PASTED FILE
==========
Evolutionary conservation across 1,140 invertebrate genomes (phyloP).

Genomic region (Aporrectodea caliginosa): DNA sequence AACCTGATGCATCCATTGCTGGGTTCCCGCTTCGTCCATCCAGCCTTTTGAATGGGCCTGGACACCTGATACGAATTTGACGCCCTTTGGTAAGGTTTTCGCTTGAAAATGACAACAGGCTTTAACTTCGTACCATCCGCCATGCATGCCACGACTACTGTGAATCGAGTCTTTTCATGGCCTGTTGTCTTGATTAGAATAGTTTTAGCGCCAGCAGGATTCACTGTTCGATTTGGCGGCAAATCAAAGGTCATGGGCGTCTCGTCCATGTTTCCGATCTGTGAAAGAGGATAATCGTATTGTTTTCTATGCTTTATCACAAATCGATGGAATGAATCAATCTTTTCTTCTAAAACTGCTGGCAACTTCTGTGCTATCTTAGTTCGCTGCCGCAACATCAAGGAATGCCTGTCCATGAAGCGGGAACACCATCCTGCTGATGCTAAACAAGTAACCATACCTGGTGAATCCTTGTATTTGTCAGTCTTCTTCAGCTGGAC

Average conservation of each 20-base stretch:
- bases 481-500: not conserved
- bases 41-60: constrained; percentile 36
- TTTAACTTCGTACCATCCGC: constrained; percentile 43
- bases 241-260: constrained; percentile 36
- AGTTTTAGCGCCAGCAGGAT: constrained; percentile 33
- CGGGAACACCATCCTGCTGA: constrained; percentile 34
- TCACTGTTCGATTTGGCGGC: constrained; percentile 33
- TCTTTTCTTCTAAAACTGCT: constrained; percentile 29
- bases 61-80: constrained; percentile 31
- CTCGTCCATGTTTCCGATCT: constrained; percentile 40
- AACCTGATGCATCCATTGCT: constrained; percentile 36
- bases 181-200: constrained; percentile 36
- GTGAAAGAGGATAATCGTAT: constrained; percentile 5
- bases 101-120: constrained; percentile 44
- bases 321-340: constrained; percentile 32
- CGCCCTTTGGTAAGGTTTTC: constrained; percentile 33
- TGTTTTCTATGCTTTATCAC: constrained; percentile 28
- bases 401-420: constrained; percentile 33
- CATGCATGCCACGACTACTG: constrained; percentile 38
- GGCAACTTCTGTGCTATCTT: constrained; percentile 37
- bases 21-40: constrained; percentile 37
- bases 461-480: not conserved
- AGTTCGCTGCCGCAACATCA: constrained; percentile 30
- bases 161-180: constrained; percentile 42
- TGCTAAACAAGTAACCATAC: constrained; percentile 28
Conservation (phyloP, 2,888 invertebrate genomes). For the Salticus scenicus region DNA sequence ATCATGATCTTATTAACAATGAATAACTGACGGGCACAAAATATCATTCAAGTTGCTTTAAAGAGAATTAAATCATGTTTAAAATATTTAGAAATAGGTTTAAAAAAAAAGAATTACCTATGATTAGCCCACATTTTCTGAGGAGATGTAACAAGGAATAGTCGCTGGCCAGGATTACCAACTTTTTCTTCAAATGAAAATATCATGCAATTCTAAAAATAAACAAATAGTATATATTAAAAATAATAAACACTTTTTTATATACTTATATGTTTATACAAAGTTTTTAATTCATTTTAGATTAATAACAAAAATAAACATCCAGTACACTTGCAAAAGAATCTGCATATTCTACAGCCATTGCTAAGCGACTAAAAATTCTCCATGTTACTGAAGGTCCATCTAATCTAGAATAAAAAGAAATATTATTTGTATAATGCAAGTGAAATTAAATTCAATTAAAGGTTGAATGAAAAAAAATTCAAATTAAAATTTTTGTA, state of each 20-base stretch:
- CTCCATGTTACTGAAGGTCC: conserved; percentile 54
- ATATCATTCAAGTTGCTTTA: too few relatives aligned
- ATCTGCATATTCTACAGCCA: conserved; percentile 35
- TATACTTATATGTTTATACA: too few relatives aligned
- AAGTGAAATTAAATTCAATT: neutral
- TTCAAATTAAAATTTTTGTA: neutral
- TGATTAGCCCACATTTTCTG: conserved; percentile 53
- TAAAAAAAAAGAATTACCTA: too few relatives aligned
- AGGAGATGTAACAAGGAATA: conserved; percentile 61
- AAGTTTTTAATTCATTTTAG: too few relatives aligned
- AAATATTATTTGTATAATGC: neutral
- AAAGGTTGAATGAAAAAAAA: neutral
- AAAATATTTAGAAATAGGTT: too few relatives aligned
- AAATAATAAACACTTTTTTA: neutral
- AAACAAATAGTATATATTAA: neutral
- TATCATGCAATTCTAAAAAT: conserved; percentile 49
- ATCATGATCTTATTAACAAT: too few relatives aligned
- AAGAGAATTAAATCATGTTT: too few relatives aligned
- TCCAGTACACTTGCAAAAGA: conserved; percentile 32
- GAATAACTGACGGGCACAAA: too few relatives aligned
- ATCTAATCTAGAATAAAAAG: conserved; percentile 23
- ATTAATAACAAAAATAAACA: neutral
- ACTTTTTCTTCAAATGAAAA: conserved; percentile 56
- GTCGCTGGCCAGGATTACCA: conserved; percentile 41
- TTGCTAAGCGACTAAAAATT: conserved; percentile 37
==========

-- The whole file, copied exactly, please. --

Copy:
Evolutionary conservation across 1,140 invertebrate genomes (phyloP).

Genomic region (Aporrectodea caliginosa): DNA sequence AACCTGATGCATCCATTGCTGGGTTCCCGCTTCGTCCATCCAGCCTTTTGAATGGGCCTGGACACCTGATACGAATTTGACGCCCTTTGGTAAGGTTTTCGCTTGAAAATGACAACAGGCTTTAACTTCGTACCATCCGCCATGCATGCCACGACTACTGTGAATCGAGTCTTTTCATGGCCTGTTGTCTTGATTAGAATAGTTTTAGCGCCAGCAGGATTCACTGTTCGATTTGGCGGCAAATCAAAGGTCATGGGCGTCTCGTCCATGTTTCCGATCTGTGAAAGAGGATAATCGTATTGTTTTCTATGCTTTATCACAAATCGATGGAATGAATCAATCTTTTCTTCTAAAACTGCTGGCAACTTCTGTGCTATCTTAGTTCGCTGCCGCAACATCAAGGAATGCCTGTCCATGAAGCGGGAACACCATCCTGCTGATGCTAAACAAGTAACCATACCTGGTGAATCCTTGTATTTGTCAGTCTTCTTCAGCTGGAC

Average conservation of each 20-base stretch:
- bases 481-500: not conserved
- bases 41-60: constrained; percentile 36
- TTTAACTTCGTACCATCCGC: constrained; percentile 43
- bases 241-260: constrained; percentile 36
- AGTTTTAGCGCCAGCAGGAT: constrained; percentile 33
- CGGGAACACCATCCTGCTGA: constrained; percentile 34
- TCACTGTTCGATTTGGCGGC: constrained; percentile 33
- TCTTTTCTTCTAAAACTGCT: constrained; percentile 29
- bases 61-80: constrained; percentile 31
- CTCGTCCATGTTTCCGATCT: constrained; percentile 40
- AACCTGATGCATCCATTGCT: constrained; percentile 36
- bases 181-200: constrained; percentile 36
- GTGAAAGAGGATAATCGTAT: constrained; percentile 5
- bases 101-120: constrained; percentile 44
- bases 321-340: constrained; percentile 32
- CGCCCTTTGGTAAGGTTTTC: constrained; percentile 33
- TGTTTTCTATGCTTTATCAC: constrained; percentile 28
- bases 401-420: constrained; percentile 33
- CATGCATGCCACGACTACTG: constrained; percentile 38
- GGCAACTTCTGTGCTATCTT: constrained; percentile 37
- bases 21-40: constrained; percentile 37
- bases 461-480: not conserved
- AGTTCGCTGCCGCAACATCA: constrained; percentile 30
- bases 161-180: constrained; percentile 42
- TGCTAAACAAGTAACCATAC: constrained; percentile 28
Conservation (phyloP, 2,888 invertebrate genomes). For the Salticus scenicus region DNA sequence ATCATGATCTTATTAACAATGAATAACTGACGGGCACAAAATATCATTCAAGTTGCTTTAAAGAGAATTAAATCATGTTTAAAATATTTAGAAATAGGTTTAAAAAAAAAGAATTACCTATGATTAGCCCACATTTTCTGAGGAGATGTAACAAGGAATAGTCGCTGGCCAGGATTACCAACTTTTTCTTCAAATGAAAATATCATGCAATTCTAAAAATAAACAAATAGTATATATTAAAAATAATAAACACTTTTTTATATACTTATATGTTTATACAAAGTTTTTAATTCATTTTAGATTAATAACAAAAATAAACATCCAGTACACTTGCAAAAGAATCTGCATATTCTACAGCCATTGCTAAGCGACTAAAAATTCTCCATGTTACTGAAGGTCCATCTAATCTAGAATAAAAAGAAATATTATTTGTATAATGCAAGTGAAATTAAATTCAATTAAAGGTTGAATGAAAAAAAATTCAAATTAAAATTTTTGTA, state of each 20-base stretch:
- CTCCATGTTACTGAAGGTCC: conserved; percentile 54
- ATATCATTCAAGTTGCTTTA: too few relatives aligned
- ATCTGCATATTCTACAGCCA: conserved; percentile 35
- TATACTTATATGTTTATACA: too few relatives aligned
- AAGTGAAATTAAATTCAATT: neutral
- TTCAAATTAAAATTTTTGTA: neutral
- TGATTAGCCCACATTTTCTG: conserved; percentile 53
- TAAAAAAAAAGAATTACCTA: too few relatives aligned
- AGGAGATGTAACAAGGAATA: conserved; percentile 61
- AAGTTTTTAATTCATTTTAG: too few relatives aligned
- AAATATTATTTGTATAATGC: neutral
- AAAGGTTGAATGAAAAAAAA: neutral
- AAAATATTTAGAAATAGGTT: too few relatives aligned
- AAATAATAAACACTTTTTTA: neutral
- AAACAAATAGTATATATTAA: neutral
- TATCATGCAATTCTAAAAAT: conserved; percentile 49
- ATCATGATCTTATTAACAAT: too few relatives aligned
- AAGAGAATTAAATCATGTTT: too few relatives aligned
- TCCAGTACACTTGCAAAAGA: conserved; percentile 32
- GAATAACTGACGGGCACAAA: too few relatives aligned
- ATCTAATCTAGAATAAAAAG: conserved; percentile 23
- ATTAATAACAAAAATAAACA: neutral
- ACTTTTTCTTCAAATGAAAA: conserved; percentile 56
- GTCGCTGGCCAGGATTACCA: conserved; percentile 41
- TTGCTAAGCGACTAAAAATT: conserved; percentile 37